This invention relates to the composition and manufacturing process of a novel composite material with improved strength in the transverse direction. The proposed composite is able to better withstand peel loads that can cause early failure of typical composite materials by delamination, a phenomenon that occurs frequently when composite materials are joined by adhesive bonding and leads to lower overall joint strength. The proposed concept achieves higher transverse strength by improving the mechanical performance of the outer surfaces of the composite layup during the manufacturing process.
The use of composite materials has expanded greatly, for instance in the transportation sector, where their high specific strength and the stiffness they provide enables the manufacture of lightweight, high performance structures. However, bonded connections of composite materials are susceptible to failure by delamination due to the high peel loads that occur near the joints and the low transverse strength of the composites, needing the application of novel materials and techniques to reduce this issue.
Several techniques exist to improve the strength of composite materials, these typically require the insertion of transverse reinforcements such as Z-pins, which can negatively affect the elastic modulus, strength and fatigue performance of the materials. Other techniques such as 3D weaving and stitching require a complex manufacturing process, which greatly increases the cost of the final products.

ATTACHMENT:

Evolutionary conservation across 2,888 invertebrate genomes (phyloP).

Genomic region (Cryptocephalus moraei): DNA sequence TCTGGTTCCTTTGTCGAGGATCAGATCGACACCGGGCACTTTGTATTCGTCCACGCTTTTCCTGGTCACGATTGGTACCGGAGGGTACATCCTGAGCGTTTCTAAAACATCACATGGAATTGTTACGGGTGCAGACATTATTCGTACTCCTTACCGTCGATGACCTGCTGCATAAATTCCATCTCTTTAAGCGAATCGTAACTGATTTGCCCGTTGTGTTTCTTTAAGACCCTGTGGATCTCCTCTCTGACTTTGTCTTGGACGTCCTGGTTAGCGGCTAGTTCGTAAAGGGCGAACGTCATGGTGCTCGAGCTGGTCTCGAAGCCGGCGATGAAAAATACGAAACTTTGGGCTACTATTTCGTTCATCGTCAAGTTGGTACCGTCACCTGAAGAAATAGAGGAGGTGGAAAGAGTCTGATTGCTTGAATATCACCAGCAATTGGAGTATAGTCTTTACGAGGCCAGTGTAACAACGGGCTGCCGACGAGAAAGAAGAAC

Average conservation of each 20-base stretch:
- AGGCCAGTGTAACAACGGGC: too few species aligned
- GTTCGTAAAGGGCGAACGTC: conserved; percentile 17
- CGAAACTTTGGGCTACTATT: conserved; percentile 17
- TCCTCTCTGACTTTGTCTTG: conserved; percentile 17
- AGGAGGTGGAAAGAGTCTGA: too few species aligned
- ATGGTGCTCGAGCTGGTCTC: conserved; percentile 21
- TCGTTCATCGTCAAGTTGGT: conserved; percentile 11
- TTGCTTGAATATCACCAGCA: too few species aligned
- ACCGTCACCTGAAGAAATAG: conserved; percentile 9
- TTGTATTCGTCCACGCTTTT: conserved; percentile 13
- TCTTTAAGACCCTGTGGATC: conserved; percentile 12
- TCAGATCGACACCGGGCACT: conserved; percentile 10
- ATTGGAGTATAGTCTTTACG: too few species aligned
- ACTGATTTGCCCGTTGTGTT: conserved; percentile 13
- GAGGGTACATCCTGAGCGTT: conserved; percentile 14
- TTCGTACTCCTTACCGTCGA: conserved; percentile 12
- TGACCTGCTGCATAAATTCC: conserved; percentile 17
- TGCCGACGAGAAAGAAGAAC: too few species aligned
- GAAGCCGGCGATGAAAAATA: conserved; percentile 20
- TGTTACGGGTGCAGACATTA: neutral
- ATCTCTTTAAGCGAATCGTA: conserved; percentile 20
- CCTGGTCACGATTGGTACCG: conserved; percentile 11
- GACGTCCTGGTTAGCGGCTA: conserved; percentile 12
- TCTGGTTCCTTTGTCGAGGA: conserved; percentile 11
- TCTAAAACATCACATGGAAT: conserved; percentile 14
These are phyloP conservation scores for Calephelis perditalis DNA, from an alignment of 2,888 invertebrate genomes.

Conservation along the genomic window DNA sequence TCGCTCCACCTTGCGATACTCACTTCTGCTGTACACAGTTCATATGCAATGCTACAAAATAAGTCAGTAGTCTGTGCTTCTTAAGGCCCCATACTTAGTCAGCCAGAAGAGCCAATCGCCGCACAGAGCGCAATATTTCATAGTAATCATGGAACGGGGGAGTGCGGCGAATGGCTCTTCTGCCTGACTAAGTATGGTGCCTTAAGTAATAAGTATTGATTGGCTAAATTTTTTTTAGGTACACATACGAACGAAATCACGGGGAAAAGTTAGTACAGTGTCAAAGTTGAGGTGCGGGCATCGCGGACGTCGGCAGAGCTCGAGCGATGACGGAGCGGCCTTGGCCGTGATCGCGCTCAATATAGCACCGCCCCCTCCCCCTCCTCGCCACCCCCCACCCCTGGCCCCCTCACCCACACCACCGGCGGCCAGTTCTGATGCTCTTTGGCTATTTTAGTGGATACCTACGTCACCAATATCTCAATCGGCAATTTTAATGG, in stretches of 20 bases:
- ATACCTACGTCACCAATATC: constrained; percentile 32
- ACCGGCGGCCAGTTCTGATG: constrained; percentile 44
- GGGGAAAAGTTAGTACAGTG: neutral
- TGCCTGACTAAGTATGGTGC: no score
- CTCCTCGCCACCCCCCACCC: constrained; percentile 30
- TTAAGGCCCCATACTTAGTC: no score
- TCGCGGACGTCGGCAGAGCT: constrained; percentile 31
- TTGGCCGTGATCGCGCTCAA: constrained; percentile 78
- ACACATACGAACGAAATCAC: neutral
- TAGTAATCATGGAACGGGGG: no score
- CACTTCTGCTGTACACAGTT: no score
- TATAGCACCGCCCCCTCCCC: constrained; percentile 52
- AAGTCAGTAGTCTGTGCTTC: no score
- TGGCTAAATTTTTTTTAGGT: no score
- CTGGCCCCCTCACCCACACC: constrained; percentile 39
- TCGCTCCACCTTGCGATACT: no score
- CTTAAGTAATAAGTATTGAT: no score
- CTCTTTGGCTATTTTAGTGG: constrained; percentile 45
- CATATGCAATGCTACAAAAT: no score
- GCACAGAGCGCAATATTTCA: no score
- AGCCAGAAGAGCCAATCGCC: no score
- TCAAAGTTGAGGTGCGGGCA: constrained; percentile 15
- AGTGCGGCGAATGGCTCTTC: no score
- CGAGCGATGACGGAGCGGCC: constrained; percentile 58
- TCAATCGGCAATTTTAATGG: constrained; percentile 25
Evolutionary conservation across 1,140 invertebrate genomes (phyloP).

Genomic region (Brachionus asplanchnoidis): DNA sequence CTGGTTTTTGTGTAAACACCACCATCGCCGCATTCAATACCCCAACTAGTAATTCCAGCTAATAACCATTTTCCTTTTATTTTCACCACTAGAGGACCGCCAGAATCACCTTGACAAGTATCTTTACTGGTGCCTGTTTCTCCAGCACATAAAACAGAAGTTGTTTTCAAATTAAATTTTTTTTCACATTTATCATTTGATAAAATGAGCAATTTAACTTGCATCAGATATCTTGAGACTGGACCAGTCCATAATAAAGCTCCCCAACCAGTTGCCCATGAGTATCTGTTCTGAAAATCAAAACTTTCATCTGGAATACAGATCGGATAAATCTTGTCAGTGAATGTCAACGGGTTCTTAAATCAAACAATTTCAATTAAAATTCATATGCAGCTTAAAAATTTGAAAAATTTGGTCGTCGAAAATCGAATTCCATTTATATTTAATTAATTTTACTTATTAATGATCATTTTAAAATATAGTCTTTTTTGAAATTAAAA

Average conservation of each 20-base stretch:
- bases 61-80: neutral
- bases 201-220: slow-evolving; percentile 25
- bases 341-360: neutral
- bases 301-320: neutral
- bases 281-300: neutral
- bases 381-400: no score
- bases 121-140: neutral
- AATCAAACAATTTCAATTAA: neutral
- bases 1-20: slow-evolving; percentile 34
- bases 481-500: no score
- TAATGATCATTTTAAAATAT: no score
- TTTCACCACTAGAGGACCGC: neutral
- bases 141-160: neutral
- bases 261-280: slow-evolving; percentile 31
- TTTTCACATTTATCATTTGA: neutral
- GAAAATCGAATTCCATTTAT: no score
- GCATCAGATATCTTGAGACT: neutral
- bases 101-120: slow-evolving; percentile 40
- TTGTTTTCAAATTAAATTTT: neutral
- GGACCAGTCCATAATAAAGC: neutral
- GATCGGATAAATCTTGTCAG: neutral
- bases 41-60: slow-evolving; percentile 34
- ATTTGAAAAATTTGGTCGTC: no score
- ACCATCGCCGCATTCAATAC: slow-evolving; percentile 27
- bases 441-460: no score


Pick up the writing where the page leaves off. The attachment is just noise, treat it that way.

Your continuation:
Geometrical modifications to the substrates and adhesive layer can also achieve good effects but represent costly machining and shaping procedures that manufacturers tend to avoid.
The proposed technique retains the same type of composite layup but introduces a change in the matrix of the outer layer, attaining improved transverse behavior without noticeable performance loss in other key aspects.
The main problem solved by this invention is the inherent low strength to delamination of composite materials, especially when used as substrates in adhesive joints. When compared with other techniques used to improve transverse strength of composites, the proposed solution is simpler, requires no change to the fiber/weave structure and does not affect the key parameters of the finished composite such as the elastic modulus, strength and fatigue performance.
The materials created using this technique have wide uses in the transportation and defense sectors, especially for weight-critical impact resistant applications. For instance, this material can be used to manufacture fully-composite bonded crash absorbing structures for the automotive industry, both lighter and with better performance than those manufactured with metallic alloys.